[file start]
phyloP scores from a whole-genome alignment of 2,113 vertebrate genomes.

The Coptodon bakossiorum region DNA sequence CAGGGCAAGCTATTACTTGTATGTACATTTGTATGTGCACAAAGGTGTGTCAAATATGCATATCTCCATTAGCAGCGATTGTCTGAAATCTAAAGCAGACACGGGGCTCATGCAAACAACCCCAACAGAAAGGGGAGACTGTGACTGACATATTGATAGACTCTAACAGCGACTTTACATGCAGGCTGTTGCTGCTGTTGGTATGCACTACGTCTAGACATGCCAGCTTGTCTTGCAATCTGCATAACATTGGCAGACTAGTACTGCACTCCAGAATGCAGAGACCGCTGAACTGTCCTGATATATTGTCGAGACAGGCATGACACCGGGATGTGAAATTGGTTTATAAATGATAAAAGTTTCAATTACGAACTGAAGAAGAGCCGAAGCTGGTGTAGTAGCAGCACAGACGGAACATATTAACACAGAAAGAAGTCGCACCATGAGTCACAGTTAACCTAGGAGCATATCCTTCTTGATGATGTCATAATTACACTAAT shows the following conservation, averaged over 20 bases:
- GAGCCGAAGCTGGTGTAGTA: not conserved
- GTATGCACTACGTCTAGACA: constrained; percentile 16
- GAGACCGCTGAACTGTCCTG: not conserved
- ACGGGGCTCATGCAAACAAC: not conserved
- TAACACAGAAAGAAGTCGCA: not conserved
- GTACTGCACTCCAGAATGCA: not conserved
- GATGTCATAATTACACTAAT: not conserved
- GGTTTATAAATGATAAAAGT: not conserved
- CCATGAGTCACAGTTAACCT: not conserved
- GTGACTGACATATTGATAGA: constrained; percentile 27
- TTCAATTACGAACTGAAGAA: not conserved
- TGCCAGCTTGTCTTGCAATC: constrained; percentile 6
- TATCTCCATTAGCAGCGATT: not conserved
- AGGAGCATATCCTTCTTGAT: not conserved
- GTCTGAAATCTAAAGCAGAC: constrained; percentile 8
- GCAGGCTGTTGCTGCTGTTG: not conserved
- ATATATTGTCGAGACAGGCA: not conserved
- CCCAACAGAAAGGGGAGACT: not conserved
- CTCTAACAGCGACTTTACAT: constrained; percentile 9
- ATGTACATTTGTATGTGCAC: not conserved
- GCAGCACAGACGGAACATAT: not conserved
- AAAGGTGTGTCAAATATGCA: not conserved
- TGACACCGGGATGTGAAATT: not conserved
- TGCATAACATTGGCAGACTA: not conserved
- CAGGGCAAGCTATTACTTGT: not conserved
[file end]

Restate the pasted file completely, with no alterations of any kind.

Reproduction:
phyloP scores from a whole-genome alignment of 2,113 vertebrate genomes.

The Coptodon bakossiorum region DNA sequence CAGGGCAAGCTATTACTTGTATGTACATTTGTATGTGCACAAAGGTGTGTCAAATATGCATATCTCCATTAGCAGCGATTGTCTGAAATCTAAAGCAGACACGGGGCTCATGCAAACAACCCCAACAGAAAGGGGAGACTGTGACTGACATATTGATAGACTCTAACAGCGACTTTACATGCAGGCTGTTGCTGCTGTTGGTATGCACTACGTCTAGACATGCCAGCTTGTCTTGCAATCTGCATAACATTGGCAGACTAGTACTGCACTCCAGAATGCAGAGACCGCTGAACTGTCCTGATATATTGTCGAGACAGGCATGACACCGGGATGTGAAATTGGTTTATAAATGATAAAAGTTTCAATTACGAACTGAAGAAGAGCCGAAGCTGGTGTAGTAGCAGCACAGACGGAACATATTAACACAGAAAGAAGTCGCACCATGAGTCACAGTTAACCTAGGAGCATATCCTTCTTGATGATGTCATAATTACACTAAT shows the following conservation, averaged over 20 bases:
- GAGCCGAAGCTGGTGTAGTA: not conserved
- GTATGCACTACGTCTAGACA: constrained; percentile 16
- GAGACCGCTGAACTGTCCTG: not conserved
- ACGGGGCTCATGCAAACAAC: not conserved
- TAACACAGAAAGAAGTCGCA: not conserved
- GTACTGCACTCCAGAATGCA: not conserved
- GATGTCATAATTACACTAAT: not conserved
- GGTTTATAAATGATAAAAGT: not conserved
- CCATGAGTCACAGTTAACCT: not conserved
- GTGACTGACATATTGATAGA: constrained; percentile 27
- TTCAATTACGAACTGAAGAA: not conserved
- TGCCAGCTTGTCTTGCAATC: constrained; percentile 6
- TATCTCCATTAGCAGCGATT: not conserved
- AGGAGCATATCCTTCTTGAT: not conserved
- GTCTGAAATCTAAAGCAGAC: constrained; percentile 8
- GCAGGCTGTTGCTGCTGTTG: not conserved
- ATATATTGTCGAGACAGGCA: not conserved
- CCCAACAGAAAGGGGAGACT: not conserved
- CTCTAACAGCGACTTTACAT: constrained; percentile 9
- ATGTACATTTGTATGTGCAC: not conserved
- GCAGCACAGACGGAACATAT: not conserved
- AAAGGTGTGTCAAATATGCA: not conserved
- TGACACCGGGATGTGAAATT: not conserved
- TGCATAACATTGGCAGACTA: not conserved
- CAGGGCAAGCTATTACTTGT: not conserved